Rama Jois, J.
1. The Income-tax Appellate Tribunal, Bangalore Bench, has referred the following three question for the opinion of this court :
'(1) Whether the Tribunal was justified in law in holding that the Commissioner was competent to consider before initiation of proceedings under section 263, material which was brought on record subsequent to the passing of the order which is the subject-matter of revision
(2) Whether the Tribunal was justified in law in coming to the conclusion that where the Income-tax Officer has exempted a particular sum from tax and the Commissioner acts under section 263 to withdraw such exemption it is for the assessee to lead evidence to show that the sum in question was exempt from tax
(3) Whether, on the facts and in the circumstance of the case, the Tribunal was correct in upholding the order of the Additional Commissioner or Income-tax that the amount of $ 7,725 equivalent to Rs. 57,938, received by the assessee from the Asst. Director of Jewish Hospital, Brooklyn, U.S.A., was not exempt from taxation as scholarship under section 10(6) of the Income-tax Act, 1961 ?'
2. The relevant facts which are set out in the statement of the case are as follows :-
3. The assessment year is 1971-72. The assessee filed the return of income for the period ending March 31, 1971. He declared his total income at Rs. 61,117. He also indicated in the returns that he had received $ 7,725 from the Jewish Hospital, Brooklyn, U.S.A. during the period from July 1, 1970, to March 31, 1971, by way of scholarship. Before the ITO he pleaded that the said amount was not taxable in view of s. 10(16) of the I.T. Act. The ITO accepted the plea of the assessee and exempted the said income from tax. Subsequently, there appears to have been some audit objection in respect of the exemption allowed by the ITO. Therefore, the Commissioner initiated action under s. 263 of the Act on January 10, 1975. He proposed to bring the income to tax on the ground that the amount received by the assessee was not in the nature of scholarship but it was salary for the services that he had rendered. Before the issue of notice, it appears that the income-tax department had received a reply dated March 4, 1974, from the Department of Treasury, U.S., to their querry. The information furnished reads as follows :
'Our audit division determined that Mr. Rao received taxable earning for services rendered at Jewish Hospital during 1971. Mr. Rao's assessed tax was $ 1,782.41 paid by withholding credits of $ 1,664.48 and a payment of $ 123.78.'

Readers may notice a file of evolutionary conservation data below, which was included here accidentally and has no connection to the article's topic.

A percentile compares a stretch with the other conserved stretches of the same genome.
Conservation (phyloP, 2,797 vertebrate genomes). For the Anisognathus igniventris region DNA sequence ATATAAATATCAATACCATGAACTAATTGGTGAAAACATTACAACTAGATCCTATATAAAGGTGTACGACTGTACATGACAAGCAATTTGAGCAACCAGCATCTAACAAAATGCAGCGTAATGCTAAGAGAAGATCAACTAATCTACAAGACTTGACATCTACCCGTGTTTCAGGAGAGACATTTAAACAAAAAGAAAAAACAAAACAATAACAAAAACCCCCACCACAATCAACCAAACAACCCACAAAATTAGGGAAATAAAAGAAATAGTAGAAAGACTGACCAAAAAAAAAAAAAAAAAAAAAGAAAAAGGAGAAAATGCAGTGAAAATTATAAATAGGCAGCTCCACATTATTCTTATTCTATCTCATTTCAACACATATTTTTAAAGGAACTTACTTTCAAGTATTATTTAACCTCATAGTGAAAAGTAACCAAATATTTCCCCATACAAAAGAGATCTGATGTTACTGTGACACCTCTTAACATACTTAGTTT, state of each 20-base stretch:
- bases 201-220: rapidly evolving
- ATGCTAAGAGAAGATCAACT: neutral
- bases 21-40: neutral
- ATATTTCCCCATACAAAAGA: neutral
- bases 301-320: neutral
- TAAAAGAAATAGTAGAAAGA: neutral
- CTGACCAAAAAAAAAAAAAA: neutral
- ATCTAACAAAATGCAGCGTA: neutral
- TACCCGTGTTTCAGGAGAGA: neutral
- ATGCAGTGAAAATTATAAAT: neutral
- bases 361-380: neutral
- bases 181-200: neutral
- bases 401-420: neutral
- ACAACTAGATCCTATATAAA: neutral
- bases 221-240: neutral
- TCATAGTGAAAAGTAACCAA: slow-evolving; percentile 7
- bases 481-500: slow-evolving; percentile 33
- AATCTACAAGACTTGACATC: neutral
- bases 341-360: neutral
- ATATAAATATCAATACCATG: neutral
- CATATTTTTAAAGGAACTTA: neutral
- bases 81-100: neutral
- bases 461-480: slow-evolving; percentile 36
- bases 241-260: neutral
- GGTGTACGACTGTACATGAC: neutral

4. The assessee contended before the Commissioner that the entire amount received from the Jewish Hospital by him was scholarship given to him for undergoing training in pediatrics. The Commissioner rejected the objection of the assessee and held that the assessee had not produced any evidence to show that the scholarship was wholly exempted or partly exempted under the United States' law and that the employer's certificate indicated that there was relationship of employee between the hospital and the assessee and, therefore, the amount received by the assessee was salary and, therefore, liable to tax under the Act. He directed the ITO to modify the assessment treating the said amount as income.
5. Against the order of the Commissioner the petitioner preferred an appeal to the Tribunal. The Tribunal even after having noticed that under the American law, the amounts received for pursuing a course of education leading to a degree was fully exempt from taxation but amounts received for pursuing education, which did not lead to a degree, was exemption only to the extent of $ 300 per month and that such a deduction had been allowed in favour of the assessee in the United States, still proceeded to hold that the amount received by the assessee was in nature of salary income and not scholarship and dismissed the appeal of the assessee.
6. Thereafter, at the instance of the assessee, the three question have been referred. We shall take up the third question for consideration first. In support of the plea that the amount received by the assessee from the Jewish Hospital was a scholarship amount, he had produced a letter given by the Jewish Hospital, which is marked as annexure A, which reads :